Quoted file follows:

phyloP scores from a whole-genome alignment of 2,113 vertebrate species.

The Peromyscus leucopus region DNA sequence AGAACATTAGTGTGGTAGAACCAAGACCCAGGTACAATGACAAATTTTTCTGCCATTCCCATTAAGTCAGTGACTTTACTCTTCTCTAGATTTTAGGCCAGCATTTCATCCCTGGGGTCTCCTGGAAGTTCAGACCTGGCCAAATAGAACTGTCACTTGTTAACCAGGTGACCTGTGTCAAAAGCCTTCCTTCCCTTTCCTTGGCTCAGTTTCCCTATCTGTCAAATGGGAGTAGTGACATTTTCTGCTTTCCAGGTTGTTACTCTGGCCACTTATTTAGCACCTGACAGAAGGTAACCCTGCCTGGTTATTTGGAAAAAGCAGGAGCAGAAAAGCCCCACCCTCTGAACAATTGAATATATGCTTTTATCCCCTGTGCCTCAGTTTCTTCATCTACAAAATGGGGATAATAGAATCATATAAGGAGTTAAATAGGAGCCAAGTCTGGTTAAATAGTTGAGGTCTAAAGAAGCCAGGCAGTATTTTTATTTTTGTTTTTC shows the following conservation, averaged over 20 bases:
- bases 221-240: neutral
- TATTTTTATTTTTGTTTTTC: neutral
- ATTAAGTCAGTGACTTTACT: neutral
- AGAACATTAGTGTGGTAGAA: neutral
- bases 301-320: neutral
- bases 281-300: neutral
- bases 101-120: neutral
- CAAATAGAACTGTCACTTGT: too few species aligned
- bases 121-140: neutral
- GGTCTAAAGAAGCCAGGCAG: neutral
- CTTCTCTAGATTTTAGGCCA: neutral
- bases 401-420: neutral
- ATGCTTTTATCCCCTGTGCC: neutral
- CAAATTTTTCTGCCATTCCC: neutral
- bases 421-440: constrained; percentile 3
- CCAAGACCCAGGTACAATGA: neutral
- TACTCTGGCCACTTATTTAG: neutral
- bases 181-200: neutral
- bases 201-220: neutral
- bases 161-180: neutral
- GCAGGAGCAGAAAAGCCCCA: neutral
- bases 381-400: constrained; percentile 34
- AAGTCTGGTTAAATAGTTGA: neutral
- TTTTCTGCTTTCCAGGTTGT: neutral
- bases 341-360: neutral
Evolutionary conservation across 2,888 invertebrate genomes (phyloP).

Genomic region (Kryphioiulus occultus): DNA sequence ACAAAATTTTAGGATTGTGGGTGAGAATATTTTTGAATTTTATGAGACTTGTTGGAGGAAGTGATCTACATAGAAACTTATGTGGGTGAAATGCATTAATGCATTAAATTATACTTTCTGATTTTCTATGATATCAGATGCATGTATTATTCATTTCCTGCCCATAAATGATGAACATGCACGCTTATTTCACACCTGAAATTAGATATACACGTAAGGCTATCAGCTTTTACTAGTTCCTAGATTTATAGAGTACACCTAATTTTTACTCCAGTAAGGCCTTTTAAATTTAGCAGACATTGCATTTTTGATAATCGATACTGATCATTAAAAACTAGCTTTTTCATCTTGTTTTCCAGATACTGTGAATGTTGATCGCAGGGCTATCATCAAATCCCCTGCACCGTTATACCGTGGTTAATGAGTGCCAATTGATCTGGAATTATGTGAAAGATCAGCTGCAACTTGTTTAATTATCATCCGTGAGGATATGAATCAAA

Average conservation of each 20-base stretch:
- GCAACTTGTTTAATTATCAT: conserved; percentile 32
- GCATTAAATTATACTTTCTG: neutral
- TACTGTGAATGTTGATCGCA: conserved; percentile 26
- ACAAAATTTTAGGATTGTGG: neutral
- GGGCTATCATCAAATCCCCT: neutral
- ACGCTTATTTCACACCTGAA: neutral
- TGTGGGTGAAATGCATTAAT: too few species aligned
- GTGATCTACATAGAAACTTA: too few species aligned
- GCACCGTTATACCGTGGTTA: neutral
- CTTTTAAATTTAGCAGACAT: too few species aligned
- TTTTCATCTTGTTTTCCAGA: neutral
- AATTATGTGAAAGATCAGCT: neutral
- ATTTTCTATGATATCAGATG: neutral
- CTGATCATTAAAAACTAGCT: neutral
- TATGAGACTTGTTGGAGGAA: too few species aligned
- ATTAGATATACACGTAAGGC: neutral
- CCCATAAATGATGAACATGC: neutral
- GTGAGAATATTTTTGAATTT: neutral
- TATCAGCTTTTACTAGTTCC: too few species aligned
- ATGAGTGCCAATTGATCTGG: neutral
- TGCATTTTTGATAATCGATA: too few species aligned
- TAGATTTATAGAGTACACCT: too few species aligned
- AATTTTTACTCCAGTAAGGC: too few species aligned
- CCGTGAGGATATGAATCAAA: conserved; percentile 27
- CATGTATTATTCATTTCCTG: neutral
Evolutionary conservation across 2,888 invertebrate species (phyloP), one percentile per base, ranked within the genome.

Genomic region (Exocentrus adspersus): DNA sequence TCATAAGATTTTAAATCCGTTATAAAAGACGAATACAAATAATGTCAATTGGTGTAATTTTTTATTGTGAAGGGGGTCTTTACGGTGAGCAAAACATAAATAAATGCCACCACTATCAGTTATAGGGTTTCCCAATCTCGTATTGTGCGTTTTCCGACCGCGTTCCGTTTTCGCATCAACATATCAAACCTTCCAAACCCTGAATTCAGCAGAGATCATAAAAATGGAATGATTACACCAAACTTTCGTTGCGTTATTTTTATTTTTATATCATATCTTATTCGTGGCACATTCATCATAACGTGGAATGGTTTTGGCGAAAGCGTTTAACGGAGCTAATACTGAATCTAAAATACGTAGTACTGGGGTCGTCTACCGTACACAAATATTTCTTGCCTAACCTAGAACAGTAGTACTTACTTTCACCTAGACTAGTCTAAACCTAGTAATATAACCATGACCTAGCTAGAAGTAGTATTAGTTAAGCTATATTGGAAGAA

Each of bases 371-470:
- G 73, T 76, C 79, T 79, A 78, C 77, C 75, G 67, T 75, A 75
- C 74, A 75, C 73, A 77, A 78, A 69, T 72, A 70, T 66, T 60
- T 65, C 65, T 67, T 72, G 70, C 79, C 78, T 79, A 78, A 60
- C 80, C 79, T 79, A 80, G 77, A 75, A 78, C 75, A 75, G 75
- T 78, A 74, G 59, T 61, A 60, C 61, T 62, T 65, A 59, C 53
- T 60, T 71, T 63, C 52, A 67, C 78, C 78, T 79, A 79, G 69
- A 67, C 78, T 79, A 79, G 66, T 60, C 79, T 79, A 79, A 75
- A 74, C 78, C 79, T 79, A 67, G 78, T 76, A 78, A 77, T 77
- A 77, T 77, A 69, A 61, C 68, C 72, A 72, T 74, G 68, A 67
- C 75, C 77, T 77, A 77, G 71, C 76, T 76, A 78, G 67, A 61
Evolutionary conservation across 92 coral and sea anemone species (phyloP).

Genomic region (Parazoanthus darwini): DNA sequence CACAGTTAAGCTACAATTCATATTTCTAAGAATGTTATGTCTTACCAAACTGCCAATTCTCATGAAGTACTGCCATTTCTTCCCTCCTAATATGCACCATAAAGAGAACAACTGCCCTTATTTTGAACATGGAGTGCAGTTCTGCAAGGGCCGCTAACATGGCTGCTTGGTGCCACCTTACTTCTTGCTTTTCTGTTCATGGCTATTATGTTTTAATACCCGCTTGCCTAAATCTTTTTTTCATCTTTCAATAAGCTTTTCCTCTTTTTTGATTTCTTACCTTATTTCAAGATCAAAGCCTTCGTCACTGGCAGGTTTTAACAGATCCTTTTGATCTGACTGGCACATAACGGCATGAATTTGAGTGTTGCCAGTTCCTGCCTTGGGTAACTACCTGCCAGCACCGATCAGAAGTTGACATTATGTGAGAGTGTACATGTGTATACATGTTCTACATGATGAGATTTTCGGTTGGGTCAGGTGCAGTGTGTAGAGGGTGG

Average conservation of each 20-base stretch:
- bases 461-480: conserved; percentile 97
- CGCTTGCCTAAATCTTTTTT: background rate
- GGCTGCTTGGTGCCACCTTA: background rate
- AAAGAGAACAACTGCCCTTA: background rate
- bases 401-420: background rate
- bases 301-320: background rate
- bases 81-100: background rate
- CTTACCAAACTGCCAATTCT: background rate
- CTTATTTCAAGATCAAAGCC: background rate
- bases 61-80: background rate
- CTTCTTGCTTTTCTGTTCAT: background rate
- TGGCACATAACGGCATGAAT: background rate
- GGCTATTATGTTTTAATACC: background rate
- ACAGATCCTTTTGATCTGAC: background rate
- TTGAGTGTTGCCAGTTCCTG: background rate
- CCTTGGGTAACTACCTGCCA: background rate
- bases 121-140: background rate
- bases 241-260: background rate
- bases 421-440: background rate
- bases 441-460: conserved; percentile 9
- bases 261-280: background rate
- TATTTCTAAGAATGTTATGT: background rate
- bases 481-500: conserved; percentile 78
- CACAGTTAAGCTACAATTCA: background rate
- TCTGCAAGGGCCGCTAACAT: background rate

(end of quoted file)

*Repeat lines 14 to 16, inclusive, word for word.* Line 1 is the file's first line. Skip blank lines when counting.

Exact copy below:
- bases 401-420: neutral
- ATGCTTTTATCCCCTGTGCC: neutral
- CAAATTTTTCTGCCATTCCC: neutral